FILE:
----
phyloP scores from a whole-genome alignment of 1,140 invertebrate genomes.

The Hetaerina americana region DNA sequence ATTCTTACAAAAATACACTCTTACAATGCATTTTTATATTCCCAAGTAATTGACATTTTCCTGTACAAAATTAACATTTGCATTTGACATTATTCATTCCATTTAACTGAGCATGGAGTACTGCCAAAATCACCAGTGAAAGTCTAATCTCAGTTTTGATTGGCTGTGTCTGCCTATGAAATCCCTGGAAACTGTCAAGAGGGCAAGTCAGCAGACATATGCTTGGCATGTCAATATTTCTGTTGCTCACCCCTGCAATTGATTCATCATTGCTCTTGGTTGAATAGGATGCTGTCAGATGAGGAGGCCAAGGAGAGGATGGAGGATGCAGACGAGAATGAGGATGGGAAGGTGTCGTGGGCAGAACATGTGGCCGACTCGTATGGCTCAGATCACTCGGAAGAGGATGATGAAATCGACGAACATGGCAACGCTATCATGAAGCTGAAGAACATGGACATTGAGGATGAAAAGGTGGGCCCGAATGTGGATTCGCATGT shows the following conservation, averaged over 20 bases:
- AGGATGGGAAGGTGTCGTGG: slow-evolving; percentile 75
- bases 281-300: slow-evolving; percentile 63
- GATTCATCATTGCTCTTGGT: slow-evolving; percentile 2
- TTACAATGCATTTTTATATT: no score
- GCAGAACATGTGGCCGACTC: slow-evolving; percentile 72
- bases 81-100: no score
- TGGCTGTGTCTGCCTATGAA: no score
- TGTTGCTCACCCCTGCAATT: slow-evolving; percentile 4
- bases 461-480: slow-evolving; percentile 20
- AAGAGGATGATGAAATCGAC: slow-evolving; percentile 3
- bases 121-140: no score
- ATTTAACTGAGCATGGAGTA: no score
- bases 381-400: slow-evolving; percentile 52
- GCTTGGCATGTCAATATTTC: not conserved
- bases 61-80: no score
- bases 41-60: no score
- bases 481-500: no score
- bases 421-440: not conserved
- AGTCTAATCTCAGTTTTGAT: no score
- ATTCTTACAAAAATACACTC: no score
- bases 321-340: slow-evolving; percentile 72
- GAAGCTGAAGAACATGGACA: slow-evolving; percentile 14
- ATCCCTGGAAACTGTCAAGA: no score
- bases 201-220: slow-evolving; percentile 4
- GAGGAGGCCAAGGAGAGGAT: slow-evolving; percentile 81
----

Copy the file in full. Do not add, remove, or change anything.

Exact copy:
phyloP scores from a whole-genome alignment of 1,140 invertebrate genomes.

The Hetaerina americana region DNA sequence ATTCTTACAAAAATACACTCTTACAATGCATTTTTATATTCCCAAGTAATTGACATTTTCCTGTACAAAATTAACATTTGCATTTGACATTATTCATTCCATTTAACTGAGCATGGAGTACTGCCAAAATCACCAGTGAAAGTCTAATCTCAGTTTTGATTGGCTGTGTCTGCCTATGAAATCCCTGGAAACTGTCAAGAGGGCAAGTCAGCAGACATATGCTTGGCATGTCAATATTTCTGTTGCTCACCCCTGCAATTGATTCATCATTGCTCTTGGTTGAATAGGATGCTGTCAGATGAGGAGGCCAAGGAGAGGATGGAGGATGCAGACGAGAATGAGGATGGGAAGGTGTCGTGGGCAGAACATGTGGCCGACTCGTATGGCTCAGATCACTCGGAAGAGGATGATGAAATCGACGAACATGGCAACGCTATCATGAAGCTGAAGAACATGGACATTGAGGATGAAAAGGTGGGCCCGAATGTGGATTCGCATGT shows the following conservation, averaged over 20 bases:
- AGGATGGGAAGGTGTCGTGG: slow-evolving; percentile 75
- bases 281-300: slow-evolving; percentile 63
- GATTCATCATTGCTCTTGGT: slow-evolving; percentile 2
- TTACAATGCATTTTTATATT: no score
- GCAGAACATGTGGCCGACTC: slow-evolving; percentile 72
- bases 81-100: no score
- TGGCTGTGTCTGCCTATGAA: no score
- TGTTGCTCACCCCTGCAATT: slow-evolving; percentile 4
- bases 461-480: slow-evolving; percentile 20
- AAGAGGATGATGAAATCGAC: slow-evolving; percentile 3
- bases 121-140: no score
- ATTTAACTGAGCATGGAGTA: no score
- bases 381-400: slow-evolving; percentile 52
- GCTTGGCATGTCAATATTTC: not conserved
- bases 61-80: no score
- bases 41-60: no score
- bases 481-500: no score
- bases 421-440: not conserved
- AGTCTAATCTCAGTTTTGAT: no score
- ATTCTTACAAAAATACACTC: no score
- bases 321-340: slow-evolving; percentile 72
- GAAGCTGAAGAACATGGACA: slow-evolving; percentile 14
- ATCCCTGGAAACTGTCAAGA: no score
- bases 201-220: slow-evolving; percentile 4
- GAGGAGGCCAAGGAGAGGAT: slow-evolving; percentile 81